Banking digitalisation in Japan: The time is now
Founder and CEO of Mormedi
This year 2020, the lifestyles of people all over the world have had to change. Digitalisation has, in many ways, happened “overnight”. This has affected everyone: from large companies to SMEs to public institutions and, of course, people of all ages and in all countrie
Banks have witnessed these shifts around the world. They were the ones in charge of keeping the economy moving in the midst of lockdowns everywhere. According to the guest speakers in one of our recent webinars, in Latin America, companies such as Banco Pichincha, Bancolombia, and BBVA reported an increase of over 30% in the use of digital channels during the lockdown. This jump in uptake was only made possible because the tools were ready and the COVID-19 crisis simply provided the trigger to get people using the tools.
On the other hand, there is the case of Japan; a country I admire a lot, and that I have been working with for the last 17 years. There, digitalisation in banking has been slowed by the continued widespread use of cash (over 80% of payments are made in cash ), and by industry inertia. In this context, the distribution of economic relief to all citizens during the pandemic, announced in April by the Japanese government, faced delays due to the absence of digital banking channels.
But all this is about to change for good.
A few days ago, we hosted the webinar “Digital banking has exploded during COVID-19. Where to next?”, together with the Spanish Chamber of Commerce in Japan. One of our keynote speakers was Noriko Saeki-Rzonca, Sony Bank’s Executive Director of Marketing Science, Data Analytics, and CX Design, and she asked a very short but deep question: “Digital Banking in Japan: If not now? When?”. I believe the answer is now.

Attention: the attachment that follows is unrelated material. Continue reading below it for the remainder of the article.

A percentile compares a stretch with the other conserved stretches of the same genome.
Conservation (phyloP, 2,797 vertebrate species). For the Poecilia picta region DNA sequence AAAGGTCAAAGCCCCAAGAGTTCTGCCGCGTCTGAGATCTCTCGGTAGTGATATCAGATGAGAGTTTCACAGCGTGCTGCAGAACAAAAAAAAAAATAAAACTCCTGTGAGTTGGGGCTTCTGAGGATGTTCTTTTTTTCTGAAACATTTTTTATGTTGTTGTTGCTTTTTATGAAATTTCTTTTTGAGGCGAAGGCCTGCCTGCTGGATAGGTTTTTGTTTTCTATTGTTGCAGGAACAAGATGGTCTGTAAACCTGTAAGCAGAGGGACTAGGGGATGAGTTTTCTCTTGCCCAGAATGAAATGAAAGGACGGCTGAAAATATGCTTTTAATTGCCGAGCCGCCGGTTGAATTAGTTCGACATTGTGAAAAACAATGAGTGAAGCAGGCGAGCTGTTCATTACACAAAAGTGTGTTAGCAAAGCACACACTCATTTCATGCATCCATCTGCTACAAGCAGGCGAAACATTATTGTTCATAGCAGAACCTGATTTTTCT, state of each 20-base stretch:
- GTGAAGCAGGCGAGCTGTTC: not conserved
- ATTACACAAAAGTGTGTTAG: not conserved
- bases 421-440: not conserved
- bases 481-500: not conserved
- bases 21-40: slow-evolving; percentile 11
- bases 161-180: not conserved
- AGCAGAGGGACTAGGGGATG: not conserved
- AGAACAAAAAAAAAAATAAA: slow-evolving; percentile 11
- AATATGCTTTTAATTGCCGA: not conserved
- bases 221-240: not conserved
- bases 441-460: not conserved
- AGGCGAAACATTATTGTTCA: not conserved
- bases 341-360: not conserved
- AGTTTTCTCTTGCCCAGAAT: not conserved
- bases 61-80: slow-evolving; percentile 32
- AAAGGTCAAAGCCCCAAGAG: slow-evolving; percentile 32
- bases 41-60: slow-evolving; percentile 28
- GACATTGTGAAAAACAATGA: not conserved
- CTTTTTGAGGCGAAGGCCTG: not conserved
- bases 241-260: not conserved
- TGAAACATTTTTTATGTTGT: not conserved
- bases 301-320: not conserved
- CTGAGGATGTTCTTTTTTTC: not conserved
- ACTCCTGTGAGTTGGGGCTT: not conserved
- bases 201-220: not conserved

Japan’s Financial Services Agency (FSA) has already put digitalisation at the heart of its priorities for 2020-21. And the new Prime Minister Yoshihide Suga has instructed his digital transformation minister to speed up the establishment of a government agency to lead the efforts for digitalising society.
What comes next?
To successfully implement digitalisation in the sector, Japanese banks should heed three principles.
First of all, manage expectations. Digital transformation takes time. This is usually because of the human aspect. The cultural shift required within companies to become “digital” takes longer than the technological implementation. COVID-19 has helped companies in this shift. But the process, though it may start now, will take time to complete.
Secondly, digital tools must be developed from a customer-centric perspective and meet real customer needs. The good news is that Japanese banks can quickly learn from the past mistakes of other banks around the world that are further along in the process. Japanese banks should know upfront that digital tools must empower customers to do more, with less effort.
And finally, don’t forget about the physical: aim for phygital. Remember that digital has to be part of an omnichannel strategy, giving the customer the ability and freedom to choose how, when, and where they want to interact.